Director Ryan Coogler infused much of the film with the African tribal custom and designs as he did in the original film, yet they feel significantly more fleshed out with funereal rights and other ceremonies standing in stark relief to anything else in the MCU. Not even Tony Stark and Steve Rogers were given the same kind of parting revelry. What the film also looks at is the passing of a nation’s leader, someone who had engendered support for his nobility in his brief tenure as leader of Wakanda. Those ramifications play into the teetering edge on which Wakanda finds itself with a world in desperate need of their vibranium and the nation’s unwillingness to budge. Taking advantage of this conflict and hoping to divert interest in a sub-oceanic pocket of vibranium, the leader (Tenoch Huerta Mejía) of another sequestered nation, Talokan, seeks Wakanda’s assistance in killing the scientist (Dominique Thorne) who helped develop a vibranium detector.

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Review: Chicken Run (2000)

This is a Resurfaced review written in 2002 or earlier. For more information, please visit this link: Resurfaced Reviews.

Chicken Run

Chicken Run

Rating

Director

Peter Lord, Nick Park

Screenplay

Peter Lord, Nick Park, Karey Kirkpatrick, Mark Burton, John O’Farrell

Length

1h 24m

Starring

Phil Daniels, Lynn Ferguson, Mel Gibson, Tony Haygarth, Jane Horrocks, Miranda Richardson, Julia Sawalha, Timothy Spall, Imelda Staunton, Benjamin Whitrow

MPAA Rating

G
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This Day in Oscar History: November 29 (2022)

Here’s what happened today in Oscar History.

Born

Died

Released


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Poll: Now That You’ve Seen “Strange World”

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Polls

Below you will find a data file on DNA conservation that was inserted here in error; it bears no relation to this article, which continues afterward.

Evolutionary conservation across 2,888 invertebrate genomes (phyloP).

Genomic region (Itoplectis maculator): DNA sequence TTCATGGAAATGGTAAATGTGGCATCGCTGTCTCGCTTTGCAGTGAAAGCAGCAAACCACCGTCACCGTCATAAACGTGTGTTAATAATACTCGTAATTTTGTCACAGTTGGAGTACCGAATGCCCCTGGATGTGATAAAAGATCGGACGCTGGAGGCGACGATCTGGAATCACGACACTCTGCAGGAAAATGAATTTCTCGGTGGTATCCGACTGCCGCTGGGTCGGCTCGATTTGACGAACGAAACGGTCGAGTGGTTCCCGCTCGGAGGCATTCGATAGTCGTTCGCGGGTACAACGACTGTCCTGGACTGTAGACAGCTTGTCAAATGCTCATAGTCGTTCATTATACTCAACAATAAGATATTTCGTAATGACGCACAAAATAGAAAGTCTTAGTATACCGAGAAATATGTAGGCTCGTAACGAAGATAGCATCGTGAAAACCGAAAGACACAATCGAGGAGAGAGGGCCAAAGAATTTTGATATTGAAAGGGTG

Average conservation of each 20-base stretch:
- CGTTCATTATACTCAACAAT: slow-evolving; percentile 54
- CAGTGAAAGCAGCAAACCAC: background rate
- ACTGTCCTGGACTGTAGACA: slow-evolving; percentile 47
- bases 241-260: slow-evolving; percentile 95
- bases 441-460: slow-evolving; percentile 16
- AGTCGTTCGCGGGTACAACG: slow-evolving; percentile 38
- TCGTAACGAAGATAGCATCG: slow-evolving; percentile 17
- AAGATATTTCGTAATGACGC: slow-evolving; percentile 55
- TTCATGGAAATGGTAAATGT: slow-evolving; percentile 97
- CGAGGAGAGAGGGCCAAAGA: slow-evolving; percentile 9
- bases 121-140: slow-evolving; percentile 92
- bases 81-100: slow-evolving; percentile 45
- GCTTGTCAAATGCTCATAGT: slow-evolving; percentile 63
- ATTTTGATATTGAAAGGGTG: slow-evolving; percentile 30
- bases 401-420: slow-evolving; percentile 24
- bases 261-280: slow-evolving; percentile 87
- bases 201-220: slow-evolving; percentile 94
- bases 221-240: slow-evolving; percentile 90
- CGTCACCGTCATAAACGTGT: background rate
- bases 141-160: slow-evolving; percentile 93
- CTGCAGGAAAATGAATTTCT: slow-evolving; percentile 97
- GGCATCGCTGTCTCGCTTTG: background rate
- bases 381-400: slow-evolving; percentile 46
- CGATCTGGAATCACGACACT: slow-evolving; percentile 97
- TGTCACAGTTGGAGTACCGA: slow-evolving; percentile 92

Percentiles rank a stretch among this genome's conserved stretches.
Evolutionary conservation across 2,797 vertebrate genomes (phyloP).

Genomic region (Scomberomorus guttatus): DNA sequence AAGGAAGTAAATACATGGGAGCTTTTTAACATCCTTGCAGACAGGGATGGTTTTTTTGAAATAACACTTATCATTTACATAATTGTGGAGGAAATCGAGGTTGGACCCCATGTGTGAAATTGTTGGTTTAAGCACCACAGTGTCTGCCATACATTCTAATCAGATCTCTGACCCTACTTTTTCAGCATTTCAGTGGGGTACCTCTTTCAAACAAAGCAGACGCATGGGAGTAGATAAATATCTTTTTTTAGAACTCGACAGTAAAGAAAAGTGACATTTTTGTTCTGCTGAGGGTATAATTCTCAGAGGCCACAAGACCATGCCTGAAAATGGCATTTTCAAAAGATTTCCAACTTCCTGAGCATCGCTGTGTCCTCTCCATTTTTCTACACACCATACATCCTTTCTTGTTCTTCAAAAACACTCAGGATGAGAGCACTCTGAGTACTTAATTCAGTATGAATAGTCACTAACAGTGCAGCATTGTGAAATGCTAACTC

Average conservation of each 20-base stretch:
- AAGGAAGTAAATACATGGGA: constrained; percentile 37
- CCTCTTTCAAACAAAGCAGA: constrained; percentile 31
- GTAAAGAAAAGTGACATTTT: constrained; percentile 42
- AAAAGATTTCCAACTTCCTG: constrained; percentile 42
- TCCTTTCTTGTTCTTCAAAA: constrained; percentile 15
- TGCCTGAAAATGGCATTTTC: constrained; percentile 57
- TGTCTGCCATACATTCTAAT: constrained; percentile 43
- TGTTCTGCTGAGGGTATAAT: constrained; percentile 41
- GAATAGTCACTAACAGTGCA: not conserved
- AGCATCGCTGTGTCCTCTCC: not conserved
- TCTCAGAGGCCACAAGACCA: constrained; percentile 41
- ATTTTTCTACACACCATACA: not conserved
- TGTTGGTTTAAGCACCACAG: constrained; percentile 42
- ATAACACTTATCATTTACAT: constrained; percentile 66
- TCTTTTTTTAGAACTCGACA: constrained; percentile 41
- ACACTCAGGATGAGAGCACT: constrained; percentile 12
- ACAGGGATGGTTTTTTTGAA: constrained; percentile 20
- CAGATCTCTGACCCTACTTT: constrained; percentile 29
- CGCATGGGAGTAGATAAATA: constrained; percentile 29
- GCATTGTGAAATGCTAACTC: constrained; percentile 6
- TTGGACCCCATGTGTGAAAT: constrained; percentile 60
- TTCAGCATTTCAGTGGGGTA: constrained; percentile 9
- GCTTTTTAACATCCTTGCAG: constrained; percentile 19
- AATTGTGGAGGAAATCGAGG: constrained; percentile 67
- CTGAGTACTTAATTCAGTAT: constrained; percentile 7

Now That You’ve Seen Strange World…?

Cinema Sight Asks: Now that you've seen "Strange World," which modern Disney original (computer animated) is best?

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Trailer Watch: White Noise (2022) Updated

White Noise posterNew Trailer (#2) — New Poster (#5)

White Noise, updated

Preview Link: CLICK HERE for all of the new content as well as the original.

Review: The Opposite of Sex (1998)

This is a Resurfaced review written in 2002 or earlier. For more information, please visit this link: Resurfaced Reviews.

The Opposite of Sex

The Opposite of Sex

Rating

Director

Don Roos

Screenplay

Don Roos

Length

1h 45m

Starring

Christina Ricci, Martin Donovan, Lisa Kudrow, Lyle Lovett, Johnny Galecki, William Lee Scott, Ivan Sergei, Megan Blake, Colin Ferguson, Dan Bucatinsky, Chauncey Leopardi, Rodney Eastman

MPAA Rating

R
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94th Oscar Preview: Precursors Coverage Beginning This Week

Precursor season began with the Gotham Awards nominations back at the end of October. They want to be first out of the gate, but are always the lowest in matching capability due to their inability to see the full playing field. That said, their winners will be announced tonight. Since the National Board of Review isn’t announcing until December 8, we’ll start our coverage today. As is our custom, we’ll begin looking at the winners and losers next week, but this week, let’s take a look at some anniversaries this year as well as what’s coming out this week.

Week 1

Monday, Nov. 28 – Goya Awards (Nominations) (Unconfirmed)
Monday, Nov. 28 – Gotham Awards (Awards) (Official)
Tuesday, Nov. 29 – AARP (Nominations) (Unconfirmed)
Thursday, Dec. 1 – Hollywood Critics (Nominations) (Unconfirmed)
Thursday, Dec. 1 – Huading Awards (China) (Nominations) (Unconfirmed)
Thursday, Dec. 1 – Satellites (Nominations) (Official)
Friday, Dec. 2 – Detroit Critics (Nominations) (Unconfirmed)
Friday, Dec. 2 – New York Critics (Awards) (Unconfirmed)
Saturday, Dec. 3 – DC Critics (Nominations) (Unconfirmed)
Saturday, Dec. 3 – San Diego Critics (Nominations) (Unconfirmed)
Monday, Dec. 5 – Atlanta Critics (Awards) (Unconfirmed)
Monday, Dec. 5 – DC Critics (Awards) (Unconfirmed)
Monday, Dec. 5 – Detroit Critics (Awards) (Unconfirmed)
Monday, Dec. 5 – NY Online Critics (Awards) (Unconfirmed)
Monday, Dec. 5 – St. Louis Critics (Nominations) (Unconfirmed)

Anniversaries

Directors Guild of America (75 Years)
Writers Guild of America (75 Years)

Motion Picture Sound Editors (70 Years)

Grammy Awards (65 Years)

ICG Publicists Guild (60 Years)

National Association for the Advancement of Colored People (55 Years)

Chicago Film Critics Association (35 Years)
USC Scripter Awards (35 Years)

Cinema Audio Society (30 Years)

Costume Designers Guild (25 Years)
Internatioanl Film Music Critics Association (25 Years)
Online Association of Female Film Critics (25 Years)

African American Film Critics (20 Years)
Iowa Film Critics Association (20 Years)
Women Film Critics Circle (20 Years)

Latino Entertainment Journalists Association (5 Years)